The Latin language developed as one of the dialects of the Italian Peninsula, in the area around Rome, in pre-Classical times. The other “Italic” dialects died out, but some influence on pronunciation remained, for instance, in the northwest region, Gallia Cisalpina, where the substratum was Celtic, as in transalpine Gaul.
Regional dialects of Italian have long persisted in educated speech, and there was and is local differentiation in the speech in the important musical cities. Apart from the alternatives of Florentine and local models, Latin in the important musical cities may have been influenced by the presence, from the thirteenth to the mid-sixteenth centuries, of French and Flemish singers and directors, who had great prestige.
Scholastic Latin, deriving from Charlemagne’s initiative throughout western Europe in the early ninth century, may have survived in pockets in Lombardy, and there is a belief that there has been continuity in Italy since that time; possibly the earlier tradition found its way to the early universities (Bologna was founded in 1088).
There had, however, been changes in Latin pronunciation since the Classical period, as in the vernacular dialects and languages. In the early centuries a major change began in the sound of c and g before the front vowels e and i. The classical [k] and [g] (used in the “Restored Classical” school Latin), which are stops produced on the soft palate, moved forward to the hard palate and beyond, and came to be sounded in the ranges of [kj], [tj], [t∫], [ts], [s], and [gj], [di], [dʒ], and [ʒ] respectively. The exact quality of the sound relevant to Latin (and to the vernacular) depended on the time and place. There were considerable differences in the sounds of these stops between countries and (sometimes) centuries.
Sounds and Spellings
The sounds detailed below are based on the phonetic equivalents of those described in Liber Usualis, xxxvi—xxxix, with a few variants for those who wish to be more adventurous.* In departing from the standard version decisions are needed on the nature of the palatalization of ce, ci, ge, gi; and on the production of the vowels e and o.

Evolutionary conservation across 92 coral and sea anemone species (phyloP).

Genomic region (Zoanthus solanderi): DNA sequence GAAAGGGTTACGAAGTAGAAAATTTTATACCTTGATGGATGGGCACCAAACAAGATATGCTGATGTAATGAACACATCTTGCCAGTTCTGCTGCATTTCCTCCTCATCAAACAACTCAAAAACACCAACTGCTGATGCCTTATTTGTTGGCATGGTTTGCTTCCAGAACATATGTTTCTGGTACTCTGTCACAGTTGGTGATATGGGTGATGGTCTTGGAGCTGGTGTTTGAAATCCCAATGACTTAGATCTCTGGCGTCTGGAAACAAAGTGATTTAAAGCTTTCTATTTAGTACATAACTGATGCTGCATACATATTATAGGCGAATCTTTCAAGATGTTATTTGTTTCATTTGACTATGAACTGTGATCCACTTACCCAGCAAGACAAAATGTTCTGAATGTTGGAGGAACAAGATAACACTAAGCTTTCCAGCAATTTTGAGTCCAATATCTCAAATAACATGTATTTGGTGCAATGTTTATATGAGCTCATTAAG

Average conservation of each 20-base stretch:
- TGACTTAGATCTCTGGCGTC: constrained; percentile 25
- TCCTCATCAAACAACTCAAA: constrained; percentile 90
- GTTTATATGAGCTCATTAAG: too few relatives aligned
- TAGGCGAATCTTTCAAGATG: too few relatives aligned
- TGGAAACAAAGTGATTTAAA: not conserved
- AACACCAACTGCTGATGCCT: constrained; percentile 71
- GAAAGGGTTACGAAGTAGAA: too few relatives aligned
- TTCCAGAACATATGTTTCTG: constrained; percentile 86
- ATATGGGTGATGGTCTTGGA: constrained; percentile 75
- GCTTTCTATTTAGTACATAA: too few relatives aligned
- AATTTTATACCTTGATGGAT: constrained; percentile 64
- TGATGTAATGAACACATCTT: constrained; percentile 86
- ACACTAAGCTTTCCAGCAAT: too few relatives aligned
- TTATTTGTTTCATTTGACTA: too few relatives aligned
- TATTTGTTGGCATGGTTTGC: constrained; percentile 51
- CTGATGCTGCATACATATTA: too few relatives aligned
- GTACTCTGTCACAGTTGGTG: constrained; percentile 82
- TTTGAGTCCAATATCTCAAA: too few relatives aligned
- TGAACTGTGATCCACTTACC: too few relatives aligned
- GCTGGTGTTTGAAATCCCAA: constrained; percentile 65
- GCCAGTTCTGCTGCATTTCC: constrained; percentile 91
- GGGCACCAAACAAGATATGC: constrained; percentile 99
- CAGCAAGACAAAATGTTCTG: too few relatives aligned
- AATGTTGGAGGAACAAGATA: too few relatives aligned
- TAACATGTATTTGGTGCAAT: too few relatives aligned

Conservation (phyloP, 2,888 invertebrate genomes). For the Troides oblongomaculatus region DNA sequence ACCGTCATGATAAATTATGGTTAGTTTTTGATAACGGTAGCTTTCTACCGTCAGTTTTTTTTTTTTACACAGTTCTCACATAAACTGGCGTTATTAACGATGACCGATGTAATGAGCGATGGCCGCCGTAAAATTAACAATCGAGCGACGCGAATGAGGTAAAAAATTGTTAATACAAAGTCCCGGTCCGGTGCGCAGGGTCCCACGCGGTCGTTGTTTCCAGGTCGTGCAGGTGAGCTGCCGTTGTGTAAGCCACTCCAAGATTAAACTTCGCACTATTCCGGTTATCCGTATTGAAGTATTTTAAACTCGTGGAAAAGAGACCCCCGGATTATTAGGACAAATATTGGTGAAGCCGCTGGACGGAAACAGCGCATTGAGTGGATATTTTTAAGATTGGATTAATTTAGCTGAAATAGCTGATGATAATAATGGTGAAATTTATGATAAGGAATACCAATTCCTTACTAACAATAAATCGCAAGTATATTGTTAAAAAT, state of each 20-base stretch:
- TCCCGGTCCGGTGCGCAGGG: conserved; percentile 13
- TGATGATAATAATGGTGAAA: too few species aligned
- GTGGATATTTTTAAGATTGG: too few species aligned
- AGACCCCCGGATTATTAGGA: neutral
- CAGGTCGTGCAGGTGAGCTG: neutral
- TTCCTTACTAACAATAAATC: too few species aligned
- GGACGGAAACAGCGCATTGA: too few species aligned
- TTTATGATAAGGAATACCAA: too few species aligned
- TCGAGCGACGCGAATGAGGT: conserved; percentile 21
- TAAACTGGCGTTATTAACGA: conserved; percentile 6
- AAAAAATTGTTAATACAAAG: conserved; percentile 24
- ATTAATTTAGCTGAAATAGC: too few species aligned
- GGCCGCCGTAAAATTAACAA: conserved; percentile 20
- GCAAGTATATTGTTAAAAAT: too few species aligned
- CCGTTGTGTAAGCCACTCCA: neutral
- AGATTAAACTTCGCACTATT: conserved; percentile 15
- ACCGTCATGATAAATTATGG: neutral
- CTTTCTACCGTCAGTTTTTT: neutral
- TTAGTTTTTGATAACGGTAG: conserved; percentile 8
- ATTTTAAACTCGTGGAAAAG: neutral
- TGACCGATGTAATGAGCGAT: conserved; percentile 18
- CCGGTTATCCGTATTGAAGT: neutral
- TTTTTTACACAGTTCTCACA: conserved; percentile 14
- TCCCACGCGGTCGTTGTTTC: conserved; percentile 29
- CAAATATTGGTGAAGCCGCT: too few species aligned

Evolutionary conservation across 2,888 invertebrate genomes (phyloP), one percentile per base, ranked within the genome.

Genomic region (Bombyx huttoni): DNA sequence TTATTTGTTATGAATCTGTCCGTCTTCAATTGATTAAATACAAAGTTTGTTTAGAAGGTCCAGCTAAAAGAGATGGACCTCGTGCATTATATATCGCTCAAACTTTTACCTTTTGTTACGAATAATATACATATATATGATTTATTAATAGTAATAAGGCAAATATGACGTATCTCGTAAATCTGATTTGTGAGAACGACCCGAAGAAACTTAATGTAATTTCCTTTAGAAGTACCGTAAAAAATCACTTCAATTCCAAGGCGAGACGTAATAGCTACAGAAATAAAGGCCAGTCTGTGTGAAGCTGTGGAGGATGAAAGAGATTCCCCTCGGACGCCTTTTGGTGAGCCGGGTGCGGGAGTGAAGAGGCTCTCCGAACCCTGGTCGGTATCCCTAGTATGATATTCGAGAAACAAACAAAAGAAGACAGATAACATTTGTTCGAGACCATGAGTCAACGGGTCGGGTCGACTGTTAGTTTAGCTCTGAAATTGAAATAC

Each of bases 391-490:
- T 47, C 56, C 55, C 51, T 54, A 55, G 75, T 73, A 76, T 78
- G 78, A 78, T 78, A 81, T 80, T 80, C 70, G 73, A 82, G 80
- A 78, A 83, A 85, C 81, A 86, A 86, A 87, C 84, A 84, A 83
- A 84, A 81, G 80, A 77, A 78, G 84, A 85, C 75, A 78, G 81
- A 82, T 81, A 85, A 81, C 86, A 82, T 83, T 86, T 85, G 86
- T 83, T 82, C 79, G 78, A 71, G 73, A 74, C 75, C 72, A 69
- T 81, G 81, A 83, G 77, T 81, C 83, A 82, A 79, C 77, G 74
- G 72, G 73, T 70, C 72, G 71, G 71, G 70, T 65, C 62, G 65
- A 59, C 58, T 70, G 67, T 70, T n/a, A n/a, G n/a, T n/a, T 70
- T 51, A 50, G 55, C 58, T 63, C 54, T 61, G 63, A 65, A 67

Liber Usualis and Italian literary Latin always open e and o. Standard Italian and some of the dialects, like classical Latin and most Romance languages, make these two vowels closed or open according to their place in the word.
Given the phonetic equivalents of the letters, standard Italian Latin is generally pronounced as spelled; in particular, double consonants are separately articulated as in Italian. Liaison of a consonant with a following initial vowel depends on the continuity of the phrase, but it is less marked than in the French style. (But there is not the deliberate separation with a glottal stop as in German Latin.)
Stress and Accent
The texts with which we are concerned are in medieval Latin, which was (except in France) a stressed language. The placing of the stress broadly followed the Classical rules. To assign stress one has to know whether a syllable is “long” or “short” A syllable was “long” if it ended with a long vowel, or with two consonants (or with x), or with a single consonant when the following syllable began with a consonant. The stress accent in a word of two syllables fell on the first (‘De-us ‘pa-ter); in longer words it fell on the penultimate syllable if it was long/heavy (lau-‘da-mus, ce-‘le-stis, vo-‘bi-scum, om-ni-po-‘ten-tem): Otherwise on the antepenultimate (‘Do-mi-nus, vi-si-‘bi-li-um). In words of four or more syllables there tends to be a secondary stress (here marked) which des from the natural tendency to alternate stressed and unstressed syllables: om-‘ni-po-‘ten-tem. Some longer words follow a different pattern, which is usually clear from the musical setting: om-‘ni-pò-tens has the primary stress on its second syllable despite its long vowel. The phonetic texts below show the primary stresses (following the mark ).